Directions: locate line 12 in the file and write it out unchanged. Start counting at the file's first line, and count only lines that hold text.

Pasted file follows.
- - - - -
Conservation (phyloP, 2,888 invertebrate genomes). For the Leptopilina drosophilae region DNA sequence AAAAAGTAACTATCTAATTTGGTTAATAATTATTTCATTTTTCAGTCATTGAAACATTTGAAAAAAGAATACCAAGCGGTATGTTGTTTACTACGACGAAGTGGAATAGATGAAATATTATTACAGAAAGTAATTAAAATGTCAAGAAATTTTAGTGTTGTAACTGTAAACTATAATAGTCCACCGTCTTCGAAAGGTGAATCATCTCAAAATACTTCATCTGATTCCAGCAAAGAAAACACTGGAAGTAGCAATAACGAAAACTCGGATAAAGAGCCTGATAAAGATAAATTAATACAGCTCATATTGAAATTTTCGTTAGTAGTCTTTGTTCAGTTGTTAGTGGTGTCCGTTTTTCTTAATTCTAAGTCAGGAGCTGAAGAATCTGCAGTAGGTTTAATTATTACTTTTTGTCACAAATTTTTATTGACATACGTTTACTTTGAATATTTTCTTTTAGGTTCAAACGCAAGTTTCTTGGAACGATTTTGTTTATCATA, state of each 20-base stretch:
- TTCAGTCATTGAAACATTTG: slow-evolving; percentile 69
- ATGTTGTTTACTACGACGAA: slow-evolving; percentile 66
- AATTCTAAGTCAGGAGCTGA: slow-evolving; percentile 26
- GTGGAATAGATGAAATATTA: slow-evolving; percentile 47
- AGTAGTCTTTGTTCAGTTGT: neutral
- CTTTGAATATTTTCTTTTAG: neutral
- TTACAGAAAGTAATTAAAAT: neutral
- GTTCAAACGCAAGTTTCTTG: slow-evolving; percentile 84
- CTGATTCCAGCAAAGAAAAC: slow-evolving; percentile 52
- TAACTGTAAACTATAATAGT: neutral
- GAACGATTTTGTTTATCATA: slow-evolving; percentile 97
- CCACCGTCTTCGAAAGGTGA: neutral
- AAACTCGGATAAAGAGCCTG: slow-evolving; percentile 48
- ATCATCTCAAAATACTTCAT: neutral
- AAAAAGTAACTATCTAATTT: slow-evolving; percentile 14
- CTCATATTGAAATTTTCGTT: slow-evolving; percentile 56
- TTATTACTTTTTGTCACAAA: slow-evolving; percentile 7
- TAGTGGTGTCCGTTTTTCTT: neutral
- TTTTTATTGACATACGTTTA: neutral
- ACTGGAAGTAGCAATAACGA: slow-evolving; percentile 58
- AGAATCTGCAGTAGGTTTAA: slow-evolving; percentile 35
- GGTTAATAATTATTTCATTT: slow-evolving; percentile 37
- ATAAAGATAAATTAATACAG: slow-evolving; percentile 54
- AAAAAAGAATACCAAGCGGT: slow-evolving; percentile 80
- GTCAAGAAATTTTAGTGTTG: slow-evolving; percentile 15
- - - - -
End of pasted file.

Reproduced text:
- GAACGATTTTGTTTATCATA: slow-evolving; percentile 97